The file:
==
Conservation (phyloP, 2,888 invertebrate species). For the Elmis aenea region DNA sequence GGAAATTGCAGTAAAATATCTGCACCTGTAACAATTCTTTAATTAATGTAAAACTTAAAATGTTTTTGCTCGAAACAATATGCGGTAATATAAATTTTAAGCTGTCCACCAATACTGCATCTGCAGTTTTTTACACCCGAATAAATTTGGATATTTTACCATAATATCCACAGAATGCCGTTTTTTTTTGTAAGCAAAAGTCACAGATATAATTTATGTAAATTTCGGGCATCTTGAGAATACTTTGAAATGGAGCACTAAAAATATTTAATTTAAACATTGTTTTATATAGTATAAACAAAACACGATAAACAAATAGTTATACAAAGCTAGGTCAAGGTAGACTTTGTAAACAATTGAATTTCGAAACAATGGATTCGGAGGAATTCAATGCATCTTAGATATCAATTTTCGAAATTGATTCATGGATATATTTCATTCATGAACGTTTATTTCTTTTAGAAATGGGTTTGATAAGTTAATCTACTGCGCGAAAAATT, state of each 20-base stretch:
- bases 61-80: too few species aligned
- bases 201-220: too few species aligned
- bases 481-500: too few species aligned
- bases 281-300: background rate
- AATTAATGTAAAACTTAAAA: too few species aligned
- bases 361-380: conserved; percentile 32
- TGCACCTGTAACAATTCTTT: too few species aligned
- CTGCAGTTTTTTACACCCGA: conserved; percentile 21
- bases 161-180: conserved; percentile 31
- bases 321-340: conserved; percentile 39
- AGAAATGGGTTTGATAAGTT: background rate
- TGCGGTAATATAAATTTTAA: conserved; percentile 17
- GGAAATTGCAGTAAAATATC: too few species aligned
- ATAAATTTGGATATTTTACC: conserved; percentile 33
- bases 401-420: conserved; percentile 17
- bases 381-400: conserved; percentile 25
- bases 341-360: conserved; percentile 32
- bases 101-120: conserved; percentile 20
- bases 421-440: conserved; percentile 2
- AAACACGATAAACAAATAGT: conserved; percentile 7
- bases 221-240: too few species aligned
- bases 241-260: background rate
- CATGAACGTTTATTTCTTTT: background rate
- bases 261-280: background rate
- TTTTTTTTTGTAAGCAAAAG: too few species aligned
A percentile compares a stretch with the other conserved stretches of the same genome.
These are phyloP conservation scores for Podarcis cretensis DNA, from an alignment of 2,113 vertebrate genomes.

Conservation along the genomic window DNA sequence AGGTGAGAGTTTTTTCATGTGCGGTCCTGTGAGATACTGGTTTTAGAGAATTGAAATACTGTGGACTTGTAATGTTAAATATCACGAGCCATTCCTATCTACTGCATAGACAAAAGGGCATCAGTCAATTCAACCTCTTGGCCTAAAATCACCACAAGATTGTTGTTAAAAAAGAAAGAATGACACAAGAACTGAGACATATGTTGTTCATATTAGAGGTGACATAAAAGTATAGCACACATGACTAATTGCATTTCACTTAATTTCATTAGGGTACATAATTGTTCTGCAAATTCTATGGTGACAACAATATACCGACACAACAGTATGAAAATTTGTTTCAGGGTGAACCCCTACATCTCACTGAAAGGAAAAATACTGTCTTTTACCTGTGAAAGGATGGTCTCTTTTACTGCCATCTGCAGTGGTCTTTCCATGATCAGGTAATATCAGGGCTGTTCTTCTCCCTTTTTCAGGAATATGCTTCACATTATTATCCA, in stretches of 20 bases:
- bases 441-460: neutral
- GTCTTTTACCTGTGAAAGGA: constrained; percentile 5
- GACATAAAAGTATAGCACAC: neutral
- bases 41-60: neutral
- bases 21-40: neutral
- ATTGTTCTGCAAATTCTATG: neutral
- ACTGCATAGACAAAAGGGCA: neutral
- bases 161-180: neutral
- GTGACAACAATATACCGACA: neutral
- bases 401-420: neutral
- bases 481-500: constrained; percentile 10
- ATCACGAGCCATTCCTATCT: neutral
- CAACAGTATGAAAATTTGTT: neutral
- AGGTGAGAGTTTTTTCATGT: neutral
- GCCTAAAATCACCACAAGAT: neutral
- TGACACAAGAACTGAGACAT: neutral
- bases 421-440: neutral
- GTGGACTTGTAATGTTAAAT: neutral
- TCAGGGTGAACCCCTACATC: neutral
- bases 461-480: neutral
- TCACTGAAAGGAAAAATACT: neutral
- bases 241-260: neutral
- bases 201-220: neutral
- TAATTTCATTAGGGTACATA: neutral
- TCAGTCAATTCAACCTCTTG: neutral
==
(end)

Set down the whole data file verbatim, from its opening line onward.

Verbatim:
Conservation (phyloP, 2,888 invertebrate species). For the Elmis aenea region DNA sequence GGAAATTGCAGTAAAATATCTGCACCTGTAACAATTCTTTAATTAATGTAAAACTTAAAATGTTTTTGCTCGAAACAATATGCGGTAATATAAATTTTAAGCTGTCCACCAATACTGCATCTGCAGTTTTTTACACCCGAATAAATTTGGATATTTTACCATAATATCCACAGAATGCCGTTTTTTTTTGTAAGCAAAAGTCACAGATATAATTTATGTAAATTTCGGGCATCTTGAGAATACTTTGAAATGGAGCACTAAAAATATTTAATTTAAACATTGTTTTATATAGTATAAACAAAACACGATAAACAAATAGTTATACAAAGCTAGGTCAAGGTAGACTTTGTAAACAATTGAATTTCGAAACAATGGATTCGGAGGAATTCAATGCATCTTAGATATCAATTTTCGAAATTGATTCATGGATATATTTCATTCATGAACGTTTATTTCTTTTAGAAATGGGTTTGATAAGTTAATCTACTGCGCGAAAAATT, state of each 20-base stretch:
- bases 61-80: too few species aligned
- bases 201-220: too few species aligned
- bases 481-500: too few species aligned
- bases 281-300: background rate
- AATTAATGTAAAACTTAAAA: too few species aligned
- bases 361-380: conserved; percentile 32
- TGCACCTGTAACAATTCTTT: too few species aligned
- CTGCAGTTTTTTACACCCGA: conserved; percentile 21
- bases 161-180: conserved; percentile 31
- bases 321-340: conserved; percentile 39
- AGAAATGGGTTTGATAAGTT: background rate
- TGCGGTAATATAAATTTTAA: conserved; percentile 17
- GGAAATTGCAGTAAAATATC: too few species aligned
- ATAAATTTGGATATTTTACC: conserved; percentile 33
- bases 401-420: conserved; percentile 17
- bases 381-400: conserved; percentile 25
- bases 341-360: conserved; percentile 32
- bases 101-120: conserved; percentile 20
- bases 421-440: conserved; percentile 2
- AAACACGATAAACAAATAGT: conserved; percentile 7
- bases 221-240: too few species aligned
- bases 241-260: background rate
- CATGAACGTTTATTTCTTTT: background rate
- bases 261-280: background rate
- TTTTTTTTTGTAAGCAAAAG: too few species aligned
A percentile compares a stretch with the other conserved stretches of the same genome.
These are phyloP conservation scores for Podarcis cretensis DNA, from an alignment of 2,113 vertebrate genomes.

Conservation along the genomic window DNA sequence AGGTGAGAGTTTTTTCATGTGCGGTCCTGTGAGATACTGGTTTTAGAGAATTGAAATACTGTGGACTTGTAATGTTAAATATCACGAGCCATTCCTATCTACTGCATAGACAAAAGGGCATCAGTCAATTCAACCTCTTGGCCTAAAATCACCACAAGATTGTTGTTAAAAAAGAAAGAATGACACAAGAACTGAGACATATGTTGTTCATATTAGAGGTGACATAAAAGTATAGCACACATGACTAATTGCATTTCACTTAATTTCATTAGGGTACATAATTGTTCTGCAAATTCTATGGTGACAACAATATACCGACACAACAGTATGAAAATTTGTTTCAGGGTGAACCCCTACATCTCACTGAAAGGAAAAATACTGTCTTTTACCTGTGAAAGGATGGTCTCTTTTACTGCCATCTGCAGTGGTCTTTCCATGATCAGGTAATATCAGGGCTGTTCTTCTCCCTTTTTCAGGAATATGCTTCACATTATTATCCA, in stretches of 20 bases:
- bases 441-460: neutral
- GTCTTTTACCTGTGAAAGGA: constrained; percentile 5
- GACATAAAAGTATAGCACAC: neutral
- bases 41-60: neutral
- bases 21-40: neutral
- ATTGTTCTGCAAATTCTATG: neutral
- ACTGCATAGACAAAAGGGCA: neutral
- bases 161-180: neutral
- GTGACAACAATATACCGACA: neutral
- bases 401-420: neutral
- bases 481-500: constrained; percentile 10
- ATCACGAGCCATTCCTATCT: neutral
- CAACAGTATGAAAATTTGTT: neutral
- AGGTGAGAGTTTTTTCATGT: neutral
- GCCTAAAATCACCACAAGAT: neutral
- TGACACAAGAACTGAGACAT: neutral
- bases 421-440: neutral
- GTGGACTTGTAATGTTAAAT: neutral
- TCAGGGTGAACCCCTACATC: neutral
- bases 461-480: neutral
- TCACTGAAAGGAAAAATACT: neutral
- bases 241-260: neutral
- bases 201-220: neutral
- TAATTTCATTAGGGTACATA: neutral
- TCAGTCAATTCAACCTCTTG: neutral